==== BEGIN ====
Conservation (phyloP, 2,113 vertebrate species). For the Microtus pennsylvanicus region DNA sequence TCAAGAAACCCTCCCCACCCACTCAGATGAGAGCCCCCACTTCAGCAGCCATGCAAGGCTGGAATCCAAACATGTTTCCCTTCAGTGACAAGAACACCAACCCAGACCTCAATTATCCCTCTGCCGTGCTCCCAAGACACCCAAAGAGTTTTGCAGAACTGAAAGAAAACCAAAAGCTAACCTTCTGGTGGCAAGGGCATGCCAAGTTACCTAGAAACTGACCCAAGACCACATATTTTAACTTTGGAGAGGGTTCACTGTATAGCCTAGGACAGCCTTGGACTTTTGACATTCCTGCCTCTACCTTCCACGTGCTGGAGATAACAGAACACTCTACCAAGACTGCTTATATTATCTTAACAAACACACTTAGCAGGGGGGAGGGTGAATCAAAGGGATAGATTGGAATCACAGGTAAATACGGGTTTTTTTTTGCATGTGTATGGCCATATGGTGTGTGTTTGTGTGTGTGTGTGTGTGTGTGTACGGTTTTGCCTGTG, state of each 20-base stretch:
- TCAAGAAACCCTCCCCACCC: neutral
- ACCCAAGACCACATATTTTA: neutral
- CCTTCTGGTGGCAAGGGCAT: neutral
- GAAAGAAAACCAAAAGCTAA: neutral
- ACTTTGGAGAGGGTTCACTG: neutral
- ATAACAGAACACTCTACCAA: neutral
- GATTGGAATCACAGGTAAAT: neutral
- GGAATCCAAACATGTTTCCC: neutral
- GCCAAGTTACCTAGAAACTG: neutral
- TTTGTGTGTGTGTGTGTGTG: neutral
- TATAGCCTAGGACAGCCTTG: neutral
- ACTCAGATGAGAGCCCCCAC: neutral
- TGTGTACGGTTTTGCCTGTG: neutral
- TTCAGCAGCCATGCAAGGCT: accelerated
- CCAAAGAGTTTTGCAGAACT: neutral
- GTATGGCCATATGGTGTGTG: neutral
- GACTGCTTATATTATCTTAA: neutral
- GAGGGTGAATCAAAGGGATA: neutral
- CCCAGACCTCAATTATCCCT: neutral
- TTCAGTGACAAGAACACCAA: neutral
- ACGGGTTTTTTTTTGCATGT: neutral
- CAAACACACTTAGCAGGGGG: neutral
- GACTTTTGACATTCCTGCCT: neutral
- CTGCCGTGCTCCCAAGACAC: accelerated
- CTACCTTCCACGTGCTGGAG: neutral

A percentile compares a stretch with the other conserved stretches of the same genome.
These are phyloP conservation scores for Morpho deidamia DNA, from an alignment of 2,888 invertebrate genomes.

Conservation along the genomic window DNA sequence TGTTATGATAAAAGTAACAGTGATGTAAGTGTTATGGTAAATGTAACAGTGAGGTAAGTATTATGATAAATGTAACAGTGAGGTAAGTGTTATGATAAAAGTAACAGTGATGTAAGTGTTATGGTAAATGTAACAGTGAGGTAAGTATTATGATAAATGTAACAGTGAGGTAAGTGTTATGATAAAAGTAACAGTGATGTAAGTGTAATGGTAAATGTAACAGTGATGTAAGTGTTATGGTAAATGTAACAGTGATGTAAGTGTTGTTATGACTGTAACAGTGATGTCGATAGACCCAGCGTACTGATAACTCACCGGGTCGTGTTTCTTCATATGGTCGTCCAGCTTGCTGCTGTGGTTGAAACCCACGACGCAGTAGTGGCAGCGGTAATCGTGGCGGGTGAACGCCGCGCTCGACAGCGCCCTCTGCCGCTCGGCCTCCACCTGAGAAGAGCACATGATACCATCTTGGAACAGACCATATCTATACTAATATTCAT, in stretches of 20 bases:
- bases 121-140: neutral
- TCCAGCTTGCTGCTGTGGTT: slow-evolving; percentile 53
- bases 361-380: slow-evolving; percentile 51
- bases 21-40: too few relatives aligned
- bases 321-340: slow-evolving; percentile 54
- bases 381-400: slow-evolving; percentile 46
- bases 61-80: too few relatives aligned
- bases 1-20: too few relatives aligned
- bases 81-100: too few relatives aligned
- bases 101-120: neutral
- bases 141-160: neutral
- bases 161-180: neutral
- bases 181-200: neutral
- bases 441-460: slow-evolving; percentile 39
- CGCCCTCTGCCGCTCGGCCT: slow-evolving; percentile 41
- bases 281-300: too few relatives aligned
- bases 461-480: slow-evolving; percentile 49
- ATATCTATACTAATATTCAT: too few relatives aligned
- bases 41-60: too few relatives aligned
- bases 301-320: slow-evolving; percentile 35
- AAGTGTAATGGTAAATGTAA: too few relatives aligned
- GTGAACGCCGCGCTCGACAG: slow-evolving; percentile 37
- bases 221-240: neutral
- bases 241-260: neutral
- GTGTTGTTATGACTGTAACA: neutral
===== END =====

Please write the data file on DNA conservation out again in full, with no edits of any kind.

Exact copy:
Conservation (phyloP, 2,113 vertebrate species). For the Microtus pennsylvanicus region DNA sequence TCAAGAAACCCTCCCCACCCACTCAGATGAGAGCCCCCACTTCAGCAGCCATGCAAGGCTGGAATCCAAACATGTTTCCCTTCAGTGACAAGAACACCAACCCAGACCTCAATTATCCCTCTGCCGTGCTCCCAAGACACCCAAAGAGTTTTGCAGAACTGAAAGAAAACCAAAAGCTAACCTTCTGGTGGCAAGGGCATGCCAAGTTACCTAGAAACTGACCCAAGACCACATATTTTAACTTTGGAGAGGGTTCACTGTATAGCCTAGGACAGCCTTGGACTTTTGACATTCCTGCCTCTACCTTCCACGTGCTGGAGATAACAGAACACTCTACCAAGACTGCTTATATTATCTTAACAAACACACTTAGCAGGGGGGAGGGTGAATCAAAGGGATAGATTGGAATCACAGGTAAATACGGGTTTTTTTTTGCATGTGTATGGCCATATGGTGTGTGTTTGTGTGTGTGTGTGTGTGTGTGTACGGTTTTGCCTGTG, state of each 20-base stretch:
- TCAAGAAACCCTCCCCACCC: neutral
- ACCCAAGACCACATATTTTA: neutral
- CCTTCTGGTGGCAAGGGCAT: neutral
- GAAAGAAAACCAAAAGCTAA: neutral
- ACTTTGGAGAGGGTTCACTG: neutral
- ATAACAGAACACTCTACCAA: neutral
- GATTGGAATCACAGGTAAAT: neutral
- GGAATCCAAACATGTTTCCC: neutral
- GCCAAGTTACCTAGAAACTG: neutral
- TTTGTGTGTGTGTGTGTGTG: neutral
- TATAGCCTAGGACAGCCTTG: neutral
- ACTCAGATGAGAGCCCCCAC: neutral
- TGTGTACGGTTTTGCCTGTG: neutral
- TTCAGCAGCCATGCAAGGCT: accelerated
- CCAAAGAGTTTTGCAGAACT: neutral
- GTATGGCCATATGGTGTGTG: neutral
- GACTGCTTATATTATCTTAA: neutral
- GAGGGTGAATCAAAGGGATA: neutral
- CCCAGACCTCAATTATCCCT: neutral
- TTCAGTGACAAGAACACCAA: neutral
- ACGGGTTTTTTTTTGCATGT: neutral
- CAAACACACTTAGCAGGGGG: neutral
- GACTTTTGACATTCCTGCCT: neutral
- CTGCCGTGCTCCCAAGACAC: accelerated
- CTACCTTCCACGTGCTGGAG: neutral

A percentile compares a stretch with the other conserved stretches of the same genome.
These are phyloP conservation scores for Morpho deidamia DNA, from an alignment of 2,888 invertebrate genomes.

Conservation along the genomic window DNA sequence TGTTATGATAAAAGTAACAGTGATGTAAGTGTTATGGTAAATGTAACAGTGAGGTAAGTATTATGATAAATGTAACAGTGAGGTAAGTGTTATGATAAAAGTAACAGTGATGTAAGTGTTATGGTAAATGTAACAGTGAGGTAAGTATTATGATAAATGTAACAGTGAGGTAAGTGTTATGATAAAAGTAACAGTGATGTAAGTGTAATGGTAAATGTAACAGTGATGTAAGTGTTATGGTAAATGTAACAGTGATGTAAGTGTTGTTATGACTGTAACAGTGATGTCGATAGACCCAGCGTACTGATAACTCACCGGGTCGTGTTTCTTCATATGGTCGTCCAGCTTGCTGCTGTGGTTGAAACCCACGACGCAGTAGTGGCAGCGGTAATCGTGGCGGGTGAACGCCGCGCTCGACAGCGCCCTCTGCCGCTCGGCCTCCACCTGAGAAGAGCACATGATACCATCTTGGAACAGACCATATCTATACTAATATTCAT, in stretches of 20 bases:
- bases 121-140: neutral
- TCCAGCTTGCTGCTGTGGTT: slow-evolving; percentile 53
- bases 361-380: slow-evolving; percentile 51
- bases 21-40: too few relatives aligned
- bases 321-340: slow-evolving; percentile 54
- bases 381-400: slow-evolving; percentile 46
- bases 61-80: too few relatives aligned
- bases 1-20: too few relatives aligned
- bases 81-100: too few relatives aligned
- bases 101-120: neutral
- bases 141-160: neutral
- bases 161-180: neutral
- bases 181-200: neutral
- bases 441-460: slow-evolving; percentile 39
- CGCCCTCTGCCGCTCGGCCT: slow-evolving; percentile 41
- bases 281-300: too few relatives aligned
- bases 461-480: slow-evolving; percentile 49
- ATATCTATACTAATATTCAT: too few relatives aligned
- bases 41-60: too few relatives aligned
- bases 301-320: slow-evolving; percentile 35
- AAGTGTAATGGTAAATGTAA: too few relatives aligned
- GTGAACGCCGCGCTCGACAG: slow-evolving; percentile 37
- bases 221-240: neutral
- bases 241-260: neutral
- GTGTTGTTATGACTGTAACA: neutral